Explanation - For the purposes of this sub-section and sub-section (10). - (i) "group housing" means a building constructed or to be constructed with one or morefloors, each floor consisting of one or more dwelling units and having common service facilities;

(ii) "common service facility" includes facility like staircase, baloney and verandah.

xxx xxx xxx

5. Transfer of vacant land :- xxx xxx xxx (3) In any State to which this Act applies in the first instance and in any State which adopts this Act under Cl.(1) of Art.252 of the Constitution, no person holding vacant land in excess of the ceiling limit immediately before the commencement of this Act shall transfer any such land or part thereof by way of sale, mortgage, gift, lease or otherwise until he has furnished a statement under Sec.6 and a notification regarding the excess vacant land held by him has been published under sub- section (1) of Sec.10; and any such transfer made in contravention of this provision shall be deemed to be null and void.

xxx xxx xxx

10. Acquisition of vacant land in excess of ceiling limit.- xxx xxx xxx (4) During the period commencing on the date of publication of the notification under sub-section (1) and ending with the date specified in the declaration made under sub- section (3), - (i) no person shall transfer by way of sale, mortgage, gift, lease or otherwise any excess vacant land (including any part thereof) specified in the notification aforesaid and any such transfer made in contravention of this provision shall be deemed to be null and void; and (ii) no person shall alter or cause to be altered the use of such excess vacant land.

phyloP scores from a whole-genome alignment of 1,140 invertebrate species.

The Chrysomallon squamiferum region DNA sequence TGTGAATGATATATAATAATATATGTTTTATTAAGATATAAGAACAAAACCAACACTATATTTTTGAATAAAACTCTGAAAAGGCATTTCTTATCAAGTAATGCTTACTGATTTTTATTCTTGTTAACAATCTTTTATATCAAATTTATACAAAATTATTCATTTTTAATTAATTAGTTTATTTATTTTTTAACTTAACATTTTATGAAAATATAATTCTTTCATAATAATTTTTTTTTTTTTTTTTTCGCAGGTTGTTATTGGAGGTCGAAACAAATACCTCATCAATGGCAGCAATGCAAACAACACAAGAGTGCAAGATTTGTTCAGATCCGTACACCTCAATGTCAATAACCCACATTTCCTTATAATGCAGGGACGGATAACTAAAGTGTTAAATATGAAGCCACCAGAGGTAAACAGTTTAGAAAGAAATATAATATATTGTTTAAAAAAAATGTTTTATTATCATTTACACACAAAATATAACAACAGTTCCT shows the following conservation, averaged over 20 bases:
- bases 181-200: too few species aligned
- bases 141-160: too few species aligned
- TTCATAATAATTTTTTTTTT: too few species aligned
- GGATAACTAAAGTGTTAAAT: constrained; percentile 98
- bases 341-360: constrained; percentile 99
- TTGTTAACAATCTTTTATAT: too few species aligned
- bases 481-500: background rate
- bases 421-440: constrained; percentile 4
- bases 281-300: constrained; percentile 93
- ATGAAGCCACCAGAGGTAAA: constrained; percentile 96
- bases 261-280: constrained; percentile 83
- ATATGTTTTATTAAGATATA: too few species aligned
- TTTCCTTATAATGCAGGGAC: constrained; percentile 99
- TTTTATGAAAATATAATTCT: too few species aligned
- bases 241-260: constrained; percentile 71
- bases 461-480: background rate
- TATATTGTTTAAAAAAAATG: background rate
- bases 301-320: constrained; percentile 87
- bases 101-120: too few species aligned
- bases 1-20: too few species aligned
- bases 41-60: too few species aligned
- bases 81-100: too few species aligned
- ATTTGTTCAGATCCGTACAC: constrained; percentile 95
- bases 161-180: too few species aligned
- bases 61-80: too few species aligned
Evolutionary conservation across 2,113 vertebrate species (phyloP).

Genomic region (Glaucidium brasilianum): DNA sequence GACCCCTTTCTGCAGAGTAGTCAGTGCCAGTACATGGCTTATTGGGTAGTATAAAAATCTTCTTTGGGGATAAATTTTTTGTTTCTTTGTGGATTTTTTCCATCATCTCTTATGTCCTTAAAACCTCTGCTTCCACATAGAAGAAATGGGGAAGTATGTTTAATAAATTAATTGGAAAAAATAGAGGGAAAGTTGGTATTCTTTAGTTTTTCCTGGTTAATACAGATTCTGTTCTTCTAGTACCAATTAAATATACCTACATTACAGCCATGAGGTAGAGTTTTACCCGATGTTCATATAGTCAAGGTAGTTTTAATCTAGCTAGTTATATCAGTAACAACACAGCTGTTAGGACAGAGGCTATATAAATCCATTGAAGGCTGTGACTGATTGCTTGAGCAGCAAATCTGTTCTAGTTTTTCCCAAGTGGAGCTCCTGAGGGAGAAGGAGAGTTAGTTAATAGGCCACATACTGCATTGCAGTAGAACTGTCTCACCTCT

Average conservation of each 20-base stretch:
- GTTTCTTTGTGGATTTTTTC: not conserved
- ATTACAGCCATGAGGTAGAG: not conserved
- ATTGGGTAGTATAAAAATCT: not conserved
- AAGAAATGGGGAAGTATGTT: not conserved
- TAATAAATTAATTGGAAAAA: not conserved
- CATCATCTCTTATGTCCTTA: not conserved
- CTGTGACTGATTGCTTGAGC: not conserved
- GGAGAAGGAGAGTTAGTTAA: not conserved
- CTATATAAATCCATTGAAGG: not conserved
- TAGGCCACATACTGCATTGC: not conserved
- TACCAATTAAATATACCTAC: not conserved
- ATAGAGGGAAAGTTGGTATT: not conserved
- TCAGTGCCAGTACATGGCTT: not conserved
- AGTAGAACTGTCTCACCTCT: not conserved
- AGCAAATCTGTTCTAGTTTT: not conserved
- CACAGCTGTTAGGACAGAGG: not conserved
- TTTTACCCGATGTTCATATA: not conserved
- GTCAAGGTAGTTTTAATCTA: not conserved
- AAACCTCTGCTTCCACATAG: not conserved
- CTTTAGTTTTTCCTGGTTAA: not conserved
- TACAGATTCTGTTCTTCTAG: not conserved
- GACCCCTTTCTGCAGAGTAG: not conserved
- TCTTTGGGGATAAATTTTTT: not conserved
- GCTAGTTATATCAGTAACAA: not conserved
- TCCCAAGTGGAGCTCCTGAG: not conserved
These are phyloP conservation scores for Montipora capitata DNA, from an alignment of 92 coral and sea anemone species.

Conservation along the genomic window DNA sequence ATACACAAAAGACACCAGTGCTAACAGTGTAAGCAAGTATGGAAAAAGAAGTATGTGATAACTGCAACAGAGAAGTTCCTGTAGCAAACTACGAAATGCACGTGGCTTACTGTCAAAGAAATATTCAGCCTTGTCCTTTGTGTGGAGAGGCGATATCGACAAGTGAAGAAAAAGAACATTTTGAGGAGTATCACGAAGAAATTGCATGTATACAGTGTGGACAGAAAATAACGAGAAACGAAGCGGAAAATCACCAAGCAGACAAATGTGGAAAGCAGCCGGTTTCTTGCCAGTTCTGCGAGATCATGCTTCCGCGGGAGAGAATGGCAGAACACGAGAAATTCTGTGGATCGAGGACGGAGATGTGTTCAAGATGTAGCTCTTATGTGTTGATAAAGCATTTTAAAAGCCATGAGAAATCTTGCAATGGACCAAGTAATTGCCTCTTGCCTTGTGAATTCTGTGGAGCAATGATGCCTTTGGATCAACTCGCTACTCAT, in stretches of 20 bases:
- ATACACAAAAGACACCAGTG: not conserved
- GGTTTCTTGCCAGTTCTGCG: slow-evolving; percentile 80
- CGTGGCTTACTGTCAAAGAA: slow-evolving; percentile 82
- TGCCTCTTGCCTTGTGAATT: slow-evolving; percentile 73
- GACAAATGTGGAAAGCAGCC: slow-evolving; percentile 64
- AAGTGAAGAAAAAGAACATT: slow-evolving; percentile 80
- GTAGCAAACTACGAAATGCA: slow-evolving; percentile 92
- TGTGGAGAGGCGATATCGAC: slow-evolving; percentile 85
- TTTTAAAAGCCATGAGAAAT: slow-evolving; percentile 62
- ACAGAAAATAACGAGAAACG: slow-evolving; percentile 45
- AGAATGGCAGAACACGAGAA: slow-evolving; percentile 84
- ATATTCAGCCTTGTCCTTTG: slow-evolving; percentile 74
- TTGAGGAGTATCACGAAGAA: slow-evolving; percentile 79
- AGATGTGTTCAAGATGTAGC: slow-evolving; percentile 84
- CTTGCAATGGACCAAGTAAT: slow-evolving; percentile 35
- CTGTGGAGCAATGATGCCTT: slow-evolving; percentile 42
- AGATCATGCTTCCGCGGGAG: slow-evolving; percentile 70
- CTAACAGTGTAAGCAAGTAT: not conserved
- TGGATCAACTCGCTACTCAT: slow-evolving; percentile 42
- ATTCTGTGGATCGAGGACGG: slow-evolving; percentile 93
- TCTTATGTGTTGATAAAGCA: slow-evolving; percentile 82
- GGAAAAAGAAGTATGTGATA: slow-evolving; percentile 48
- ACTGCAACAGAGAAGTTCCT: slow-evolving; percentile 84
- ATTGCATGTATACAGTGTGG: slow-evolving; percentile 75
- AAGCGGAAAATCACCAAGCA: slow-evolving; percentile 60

xxx xxx xxx

20. Power to exempt - (1) Notwithstanding anything contained in any of the foregoing provisions of this Chapter- (a) where any person holds vacant land in excess of the ceiling limit and the State Government is satisfied, either on its own motion or otherwise, that, having regard to the location of such land, the purpose for which such land is being or is proposed to be used and such other relevant factors as the circumstances of the case may require, it is necessary or expedient in the public interest so to do, that Government may, by order, exempt, subject to such conditions, if any, as may be specified in the order, such vacant land from the provisions of this Chapter:

(b) where any person holds vacant land in excess of the ceiling limit and the State Government, either on its own motion or otherwise, is satisfied that the application of the provisions of this Chapter would cause undue hardship to such person, that Government may by order, exempt, subject to such conditions, if any, as may be specified in the order, such vacant land from the provisions of this Chapter;

Provided that no order under this clause shall be made unless the reasons for doing so are recorded in writing.

(2) If at any time the State Government is satisfied that any of the conditions subject to which any exemption under Cl.(a) or Cl.(b) of sub-section (1) is granted is not complied with by any person, it shall be competent for the State Government to withdraw, by order, such exemption after giving a reasonable opportunity to such person for making a representation against the proposed withdrawal and thereupon the provisions of this Chapter shall apply accordingly.